Teachers facing recent hardships

I recently asked some Alabama teachers whether or not they would ever encourage college students to major in education. The overwhelming answer was “No-not until things change.”

This may come as a shock to UNA students, especially to the many education majors who chose UNA because of its history as a teaching college, but I am not here to discourage students from teaching. Despite all the recent issues, my mother, who has been teaching for 26 years, said teaching can be the greatest job in the world.

In a time when so many children are not getting the role models they need from their families, teachers can shape those children and give them the knowledge, skills and goals to make them successful-an ability that puts responsibility on teachers.

But it shouldn’t be placed entirely on Alabama’s teachers. Yet, recent national, state, and local-level, morale-lowering changes have sparked negative outlooks on teaching from teachers themselves.

How many times have we heard about Alabama having the second lowest high school graduation rate in the nation? With the increasing public emphasis on teacher accountability rather than student or parent accountability, Alabama’s embarrassing ranking too often gets blamed on teachers.

And, as a direct result, teachers feel the pressure to raise graduation numbers-under the constant, ominous threat of the government stepping in to “help” but really just making it harder for the good teachers to do their jobs.

It would appear that the shifting attitude toward teachers is what caused a teacher exodus this past December, but what really caused it was increases in health insurance and retirement costs for Alabama teachers to reduce state costs.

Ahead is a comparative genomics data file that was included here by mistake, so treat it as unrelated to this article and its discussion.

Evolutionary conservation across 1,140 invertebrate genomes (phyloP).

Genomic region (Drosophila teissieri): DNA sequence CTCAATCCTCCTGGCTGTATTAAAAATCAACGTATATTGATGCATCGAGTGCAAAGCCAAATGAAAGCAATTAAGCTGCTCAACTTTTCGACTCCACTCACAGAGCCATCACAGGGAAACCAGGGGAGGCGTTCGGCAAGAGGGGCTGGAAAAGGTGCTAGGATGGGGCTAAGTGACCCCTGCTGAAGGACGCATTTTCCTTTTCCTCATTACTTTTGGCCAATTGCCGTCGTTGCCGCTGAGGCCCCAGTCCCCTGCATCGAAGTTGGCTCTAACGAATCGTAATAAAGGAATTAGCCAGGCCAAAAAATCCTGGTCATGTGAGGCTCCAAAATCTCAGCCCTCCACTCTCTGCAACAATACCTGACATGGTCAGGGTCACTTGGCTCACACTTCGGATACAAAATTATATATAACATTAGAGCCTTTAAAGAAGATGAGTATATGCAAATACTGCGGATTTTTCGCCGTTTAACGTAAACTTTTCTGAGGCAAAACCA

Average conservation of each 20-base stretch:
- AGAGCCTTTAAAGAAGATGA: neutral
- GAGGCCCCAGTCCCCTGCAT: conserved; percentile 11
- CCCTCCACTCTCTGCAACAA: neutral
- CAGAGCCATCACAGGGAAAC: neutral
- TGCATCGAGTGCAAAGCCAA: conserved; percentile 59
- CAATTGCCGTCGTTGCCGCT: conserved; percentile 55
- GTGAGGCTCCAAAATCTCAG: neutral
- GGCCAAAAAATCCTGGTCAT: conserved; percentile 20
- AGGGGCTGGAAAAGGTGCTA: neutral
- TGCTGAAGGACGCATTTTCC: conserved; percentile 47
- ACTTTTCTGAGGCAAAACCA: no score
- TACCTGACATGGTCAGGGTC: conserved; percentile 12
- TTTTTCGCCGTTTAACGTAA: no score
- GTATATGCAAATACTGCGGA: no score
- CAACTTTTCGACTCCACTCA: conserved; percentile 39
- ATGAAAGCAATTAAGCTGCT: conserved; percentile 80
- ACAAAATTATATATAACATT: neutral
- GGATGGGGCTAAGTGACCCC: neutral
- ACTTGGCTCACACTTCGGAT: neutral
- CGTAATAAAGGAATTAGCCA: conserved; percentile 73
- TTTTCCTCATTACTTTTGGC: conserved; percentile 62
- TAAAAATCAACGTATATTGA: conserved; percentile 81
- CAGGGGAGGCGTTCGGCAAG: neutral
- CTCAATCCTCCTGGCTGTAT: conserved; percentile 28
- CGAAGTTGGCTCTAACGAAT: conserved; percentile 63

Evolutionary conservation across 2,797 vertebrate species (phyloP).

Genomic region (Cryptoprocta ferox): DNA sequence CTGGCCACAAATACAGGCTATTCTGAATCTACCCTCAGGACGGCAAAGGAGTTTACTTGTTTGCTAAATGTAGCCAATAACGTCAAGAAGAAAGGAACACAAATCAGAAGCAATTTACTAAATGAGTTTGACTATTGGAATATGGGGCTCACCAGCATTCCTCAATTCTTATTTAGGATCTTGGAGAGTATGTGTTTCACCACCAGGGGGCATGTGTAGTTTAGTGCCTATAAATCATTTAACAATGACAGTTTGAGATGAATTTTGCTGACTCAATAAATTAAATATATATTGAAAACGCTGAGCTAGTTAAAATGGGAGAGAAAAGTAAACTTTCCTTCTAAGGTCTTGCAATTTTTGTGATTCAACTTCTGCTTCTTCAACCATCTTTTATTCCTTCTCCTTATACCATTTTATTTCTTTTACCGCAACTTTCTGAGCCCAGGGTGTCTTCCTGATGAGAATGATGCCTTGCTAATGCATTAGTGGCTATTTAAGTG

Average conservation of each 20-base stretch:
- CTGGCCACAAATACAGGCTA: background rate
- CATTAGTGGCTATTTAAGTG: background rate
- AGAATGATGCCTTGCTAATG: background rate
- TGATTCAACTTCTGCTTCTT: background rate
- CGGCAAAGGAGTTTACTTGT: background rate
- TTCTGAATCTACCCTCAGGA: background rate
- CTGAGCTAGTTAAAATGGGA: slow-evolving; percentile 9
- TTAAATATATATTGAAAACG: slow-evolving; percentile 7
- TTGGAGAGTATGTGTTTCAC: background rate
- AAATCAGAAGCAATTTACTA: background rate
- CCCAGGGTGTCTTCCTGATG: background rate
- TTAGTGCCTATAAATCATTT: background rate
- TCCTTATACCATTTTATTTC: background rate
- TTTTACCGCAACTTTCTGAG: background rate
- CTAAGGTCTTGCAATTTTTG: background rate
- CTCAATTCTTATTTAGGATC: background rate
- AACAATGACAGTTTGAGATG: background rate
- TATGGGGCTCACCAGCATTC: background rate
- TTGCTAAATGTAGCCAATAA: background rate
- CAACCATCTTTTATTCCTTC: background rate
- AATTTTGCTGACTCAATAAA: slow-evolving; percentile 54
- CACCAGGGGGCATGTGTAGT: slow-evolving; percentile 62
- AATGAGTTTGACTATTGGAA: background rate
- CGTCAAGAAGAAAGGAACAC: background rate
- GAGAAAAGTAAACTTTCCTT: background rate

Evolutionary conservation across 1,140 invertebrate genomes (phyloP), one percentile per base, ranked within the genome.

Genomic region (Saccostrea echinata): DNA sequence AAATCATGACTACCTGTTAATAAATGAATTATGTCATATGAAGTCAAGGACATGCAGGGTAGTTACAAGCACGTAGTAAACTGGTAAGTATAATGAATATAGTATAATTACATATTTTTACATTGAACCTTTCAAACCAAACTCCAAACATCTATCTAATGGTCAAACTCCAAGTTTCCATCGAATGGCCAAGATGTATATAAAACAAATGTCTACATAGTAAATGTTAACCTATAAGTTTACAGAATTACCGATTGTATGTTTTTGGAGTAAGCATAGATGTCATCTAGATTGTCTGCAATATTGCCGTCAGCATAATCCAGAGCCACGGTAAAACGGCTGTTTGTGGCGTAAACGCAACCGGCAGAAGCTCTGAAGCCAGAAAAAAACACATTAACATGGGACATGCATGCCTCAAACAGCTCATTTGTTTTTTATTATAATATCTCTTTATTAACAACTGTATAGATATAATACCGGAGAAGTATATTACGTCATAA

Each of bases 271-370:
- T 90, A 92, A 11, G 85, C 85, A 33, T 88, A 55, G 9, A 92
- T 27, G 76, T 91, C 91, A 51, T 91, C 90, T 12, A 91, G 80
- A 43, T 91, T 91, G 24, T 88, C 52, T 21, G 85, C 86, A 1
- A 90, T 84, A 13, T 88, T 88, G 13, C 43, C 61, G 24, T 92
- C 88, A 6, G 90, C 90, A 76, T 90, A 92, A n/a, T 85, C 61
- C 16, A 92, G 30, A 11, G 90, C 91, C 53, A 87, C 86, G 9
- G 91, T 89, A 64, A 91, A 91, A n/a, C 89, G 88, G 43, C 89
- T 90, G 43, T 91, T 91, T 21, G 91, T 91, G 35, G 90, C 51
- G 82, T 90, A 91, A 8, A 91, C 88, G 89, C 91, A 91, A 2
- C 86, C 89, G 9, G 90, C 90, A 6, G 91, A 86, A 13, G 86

Teachers scrambled for the exit before the changes took effect Jan. 1, but not without remembering the 62 percent raise that the Alabama legislature awarded itself in 2007.

Being a member of the legislature is a part-time job. Why should legislators receive such an obscene raise when full-time Alabama teachers, according to 2010-11 statistics, are paid almost $8,000 below the national average and have the 33rd lowest average salary in the nation?

Officials need to recognize that lowering teacher morale will only yield worse results from an already flawed American education system. Why not raise the standards for teachers in a positive way and treat them with the respect they deserve?

Alabama can’t afford to alienate the people who shape our next generation’s workforce.

My advice to education majors: enter the classroom knowing the system is flawed, and work to change it for the better. There are many bright spots in Alabama’s education system, and future teachers should aspire to make those spots even brighter.

To contact Alex, call 256-765-4364 or follow him on Twitter at @TheFlorAlex.